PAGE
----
Trapped in Pittsburgh
We hope you didn’t really enjoy having US Airways in your life.
This past week, Pittsburgh’s largest carrier announced another round of cuts to its service out of Pittsburgh. This means that, in January, the number of daily flights leaving town will drop from 108 to 68. Places you may have wanted to go and no longer can include: Nashville, Denver, Erie, Chicago, Norfolk, Louisville, and Toronto.
But really this is part of a larger trend for US Airways, which shortly before 9/11 had over 500 flights leaving Pittsburgh each day. In 2004, Pittsburgh International Airport was downgraded from a hub to a “focus city” — which in airport lingo means they don’t love us anymore — and just this past May, US Airways cut direct flights to Baltimore, San Diego, Buffalo, and Seattle.
The positive side to all of this is as US Airways withdraws, other airlines may increase service like Southwest and JetBlue have done. This should, in theory, increase the market efficiency and lower prices for those of us who want to get out of the city for a bit.
While the county remains hopeful that other airlines will step up, US Airways has decided to only renew its contracts on 10 gates at Pittsburgh International Airport, leaving 18 empty. The airport will likely shut down these gates in an effort to save money, at least until other companies increase service as airport officials hope will happen. Officials are currently claiming that these cuts will not affect travelers.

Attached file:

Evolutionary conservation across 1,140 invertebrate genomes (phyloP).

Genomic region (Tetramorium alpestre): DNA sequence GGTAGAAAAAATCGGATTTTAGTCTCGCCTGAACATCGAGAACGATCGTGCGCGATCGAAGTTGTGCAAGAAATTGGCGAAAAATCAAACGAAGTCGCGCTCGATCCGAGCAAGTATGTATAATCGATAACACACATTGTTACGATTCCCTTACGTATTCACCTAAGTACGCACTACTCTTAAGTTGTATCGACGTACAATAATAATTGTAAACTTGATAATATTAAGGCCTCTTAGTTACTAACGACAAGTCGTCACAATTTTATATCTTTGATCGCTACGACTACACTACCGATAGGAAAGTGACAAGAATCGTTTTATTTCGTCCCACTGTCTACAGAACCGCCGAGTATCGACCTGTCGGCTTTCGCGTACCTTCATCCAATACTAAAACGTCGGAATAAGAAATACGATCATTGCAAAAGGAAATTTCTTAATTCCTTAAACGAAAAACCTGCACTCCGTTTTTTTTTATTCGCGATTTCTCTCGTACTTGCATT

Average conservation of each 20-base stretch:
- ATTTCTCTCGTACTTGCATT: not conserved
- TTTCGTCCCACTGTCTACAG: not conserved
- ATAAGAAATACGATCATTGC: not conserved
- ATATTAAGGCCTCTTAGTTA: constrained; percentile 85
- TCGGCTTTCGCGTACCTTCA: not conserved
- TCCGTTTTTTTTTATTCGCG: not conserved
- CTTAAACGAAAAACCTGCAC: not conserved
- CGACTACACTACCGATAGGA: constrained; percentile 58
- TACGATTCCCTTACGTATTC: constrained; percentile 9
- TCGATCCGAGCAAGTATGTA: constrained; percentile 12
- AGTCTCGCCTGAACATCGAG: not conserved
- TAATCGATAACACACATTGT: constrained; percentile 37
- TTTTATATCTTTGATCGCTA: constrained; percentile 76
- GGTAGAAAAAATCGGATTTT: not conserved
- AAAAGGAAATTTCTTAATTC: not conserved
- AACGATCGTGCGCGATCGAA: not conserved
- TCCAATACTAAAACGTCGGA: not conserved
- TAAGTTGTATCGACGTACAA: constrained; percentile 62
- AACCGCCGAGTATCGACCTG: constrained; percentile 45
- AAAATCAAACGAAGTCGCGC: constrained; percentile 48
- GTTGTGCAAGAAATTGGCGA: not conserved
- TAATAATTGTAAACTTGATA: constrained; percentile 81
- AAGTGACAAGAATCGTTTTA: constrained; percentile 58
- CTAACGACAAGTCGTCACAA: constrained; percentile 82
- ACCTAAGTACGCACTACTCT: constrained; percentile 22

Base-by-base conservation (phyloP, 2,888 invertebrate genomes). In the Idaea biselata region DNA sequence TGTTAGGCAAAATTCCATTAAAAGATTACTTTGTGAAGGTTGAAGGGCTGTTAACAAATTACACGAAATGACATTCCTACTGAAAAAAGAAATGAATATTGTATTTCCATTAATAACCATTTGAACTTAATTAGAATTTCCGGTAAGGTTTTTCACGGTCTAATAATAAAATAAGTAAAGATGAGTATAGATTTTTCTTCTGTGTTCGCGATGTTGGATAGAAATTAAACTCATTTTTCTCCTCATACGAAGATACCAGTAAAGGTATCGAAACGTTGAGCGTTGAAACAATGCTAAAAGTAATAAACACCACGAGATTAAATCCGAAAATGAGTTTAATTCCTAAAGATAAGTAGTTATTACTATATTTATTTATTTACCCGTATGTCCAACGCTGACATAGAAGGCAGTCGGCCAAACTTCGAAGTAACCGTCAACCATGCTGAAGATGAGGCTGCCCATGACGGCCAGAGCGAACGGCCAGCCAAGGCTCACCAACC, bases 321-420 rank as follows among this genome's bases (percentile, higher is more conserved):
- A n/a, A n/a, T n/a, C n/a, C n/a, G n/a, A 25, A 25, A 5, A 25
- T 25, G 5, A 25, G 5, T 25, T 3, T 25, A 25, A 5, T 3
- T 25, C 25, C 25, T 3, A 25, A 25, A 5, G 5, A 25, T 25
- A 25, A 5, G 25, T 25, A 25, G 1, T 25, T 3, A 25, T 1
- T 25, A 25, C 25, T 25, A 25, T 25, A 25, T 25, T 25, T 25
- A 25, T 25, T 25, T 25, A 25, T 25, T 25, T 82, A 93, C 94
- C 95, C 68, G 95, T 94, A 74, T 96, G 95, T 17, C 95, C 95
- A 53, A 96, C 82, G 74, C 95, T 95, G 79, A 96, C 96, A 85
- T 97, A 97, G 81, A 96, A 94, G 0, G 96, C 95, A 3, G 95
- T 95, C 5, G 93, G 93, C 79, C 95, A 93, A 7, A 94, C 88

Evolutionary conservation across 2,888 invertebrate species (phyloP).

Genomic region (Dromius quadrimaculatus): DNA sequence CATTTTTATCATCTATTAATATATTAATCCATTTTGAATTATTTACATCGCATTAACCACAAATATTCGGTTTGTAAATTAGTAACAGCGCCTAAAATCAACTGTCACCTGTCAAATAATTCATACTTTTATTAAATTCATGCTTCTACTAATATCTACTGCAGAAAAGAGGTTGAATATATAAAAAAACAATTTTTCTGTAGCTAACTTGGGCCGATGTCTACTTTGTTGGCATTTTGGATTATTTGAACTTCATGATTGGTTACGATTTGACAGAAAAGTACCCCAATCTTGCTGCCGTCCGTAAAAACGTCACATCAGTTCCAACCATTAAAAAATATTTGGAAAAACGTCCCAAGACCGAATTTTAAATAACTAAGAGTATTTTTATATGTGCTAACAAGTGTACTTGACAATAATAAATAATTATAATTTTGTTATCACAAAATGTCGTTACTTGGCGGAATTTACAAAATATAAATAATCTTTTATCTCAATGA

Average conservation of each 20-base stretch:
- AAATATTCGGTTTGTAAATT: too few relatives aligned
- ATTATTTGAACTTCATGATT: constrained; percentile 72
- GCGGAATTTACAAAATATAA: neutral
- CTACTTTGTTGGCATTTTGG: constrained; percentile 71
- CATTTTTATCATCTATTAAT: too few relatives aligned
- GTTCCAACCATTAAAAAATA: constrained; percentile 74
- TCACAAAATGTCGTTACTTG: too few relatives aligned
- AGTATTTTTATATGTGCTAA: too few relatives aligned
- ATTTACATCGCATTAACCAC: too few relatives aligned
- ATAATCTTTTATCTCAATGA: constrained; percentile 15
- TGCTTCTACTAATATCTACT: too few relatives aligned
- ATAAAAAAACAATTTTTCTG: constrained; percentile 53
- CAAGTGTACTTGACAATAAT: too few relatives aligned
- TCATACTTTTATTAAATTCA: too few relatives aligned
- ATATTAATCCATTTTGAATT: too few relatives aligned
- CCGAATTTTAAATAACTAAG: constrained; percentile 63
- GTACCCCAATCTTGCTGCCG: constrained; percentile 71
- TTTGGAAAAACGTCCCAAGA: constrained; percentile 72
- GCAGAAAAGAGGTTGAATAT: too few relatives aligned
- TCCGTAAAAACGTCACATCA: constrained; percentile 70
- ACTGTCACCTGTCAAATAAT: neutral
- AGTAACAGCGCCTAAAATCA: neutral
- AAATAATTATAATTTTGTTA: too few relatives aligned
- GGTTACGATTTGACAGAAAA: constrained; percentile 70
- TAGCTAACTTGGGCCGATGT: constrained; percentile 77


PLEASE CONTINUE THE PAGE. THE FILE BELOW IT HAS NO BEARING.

But with 18 gates closed, we can imagine the airport starting to feel deserted. We imagine a future with tumbleweed blowing down the moving sidewalks and the TGI Friday’s becoming that kind of old-style saloon where there are only two old guys drinking at the bar who look at you funny as you walk in. The best deals to fly home for break will include driving out to Cleveland to catch a decent flight. Or, possibly, we will simply all remain in Pittsburgh, trapped beside our three rivers, trying to figure out why the airplanes no longer stop here.